Background: prevalence estimates are important in public health since they support priority-setting-definition, public health policies, and health technologies assessment. Despite their importance, there is still a lack of standards and uncertainty related to the critical appraisal of this type of study.
Objectives: to describe and classify the components of instruments used to critically assess prevalence studies.
Methods: we searched Medline, Embase, Web of Science and grey literature using terms related to 'prevalence' and 'critical appraisal' in order to identify tools applicable for risk of bias assessment of prevalence studies. After identification of eligible tools, we extracted all items from each of them and classified them into at least one of four predefined domains: 'population and setting', 'outcome measurement', 'statistics' and 'other'. Two review authors independently carried out study selection, data extraction and classification of the components.
Results: we included 30 tools in our review, eight (26.7%) specifically designed to assess prevalence studies and 22 (73.3%) applicable for this purpose. We identified 119 unique items, from which 12 (10.1%) were classified as 'population and setting', 16 (13.4%) as 'outcome measurement', 14 (11.8%) as 'statistics' and 77 (64.7%) as 'other'. There was great variability among items assessed in each tool; not all tools assessed all domains and there was overlap among items in some tools.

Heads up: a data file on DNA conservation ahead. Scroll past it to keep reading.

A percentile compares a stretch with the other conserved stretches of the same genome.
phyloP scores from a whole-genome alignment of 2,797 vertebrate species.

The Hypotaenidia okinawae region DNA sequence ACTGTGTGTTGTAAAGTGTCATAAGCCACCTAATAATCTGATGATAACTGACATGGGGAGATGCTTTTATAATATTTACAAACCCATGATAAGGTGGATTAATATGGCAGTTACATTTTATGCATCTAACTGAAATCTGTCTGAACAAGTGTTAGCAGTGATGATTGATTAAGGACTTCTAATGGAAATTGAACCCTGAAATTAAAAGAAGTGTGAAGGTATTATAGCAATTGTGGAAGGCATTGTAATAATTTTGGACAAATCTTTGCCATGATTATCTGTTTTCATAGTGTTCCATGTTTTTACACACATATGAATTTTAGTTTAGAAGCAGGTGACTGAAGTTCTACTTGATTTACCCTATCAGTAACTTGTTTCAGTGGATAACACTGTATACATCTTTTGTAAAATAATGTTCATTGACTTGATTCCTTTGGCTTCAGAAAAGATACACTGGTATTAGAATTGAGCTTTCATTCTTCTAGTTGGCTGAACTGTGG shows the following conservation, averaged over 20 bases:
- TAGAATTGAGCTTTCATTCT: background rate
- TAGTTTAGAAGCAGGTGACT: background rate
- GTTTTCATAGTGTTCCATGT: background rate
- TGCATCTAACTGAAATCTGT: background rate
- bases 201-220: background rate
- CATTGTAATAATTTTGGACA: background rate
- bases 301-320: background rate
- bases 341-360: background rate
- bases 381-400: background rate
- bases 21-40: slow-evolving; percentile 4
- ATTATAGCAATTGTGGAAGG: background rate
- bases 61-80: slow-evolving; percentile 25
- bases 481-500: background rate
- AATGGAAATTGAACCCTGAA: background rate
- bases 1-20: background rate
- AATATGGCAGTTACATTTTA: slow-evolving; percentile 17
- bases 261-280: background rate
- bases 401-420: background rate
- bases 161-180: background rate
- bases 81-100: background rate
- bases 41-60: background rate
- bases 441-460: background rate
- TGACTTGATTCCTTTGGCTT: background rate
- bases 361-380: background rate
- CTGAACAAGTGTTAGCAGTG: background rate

Conclusions: we identified a comprehensive set of items useful to assess the risk of bias of prevalence studies. This set can be used to guide the conduct of prevalence studies, the assessment of prevalence studies and the development of tools to critically assess prevalence studies.
Patient or healthcare consumer involvement: prevalence estimates are very important for patients and healthcare consumers because prevalence impacts on health system policies and priority-setting definition. It is important to consider the risk of bias of these estimates during the process of decision making, in order to base health decision making on better judgment.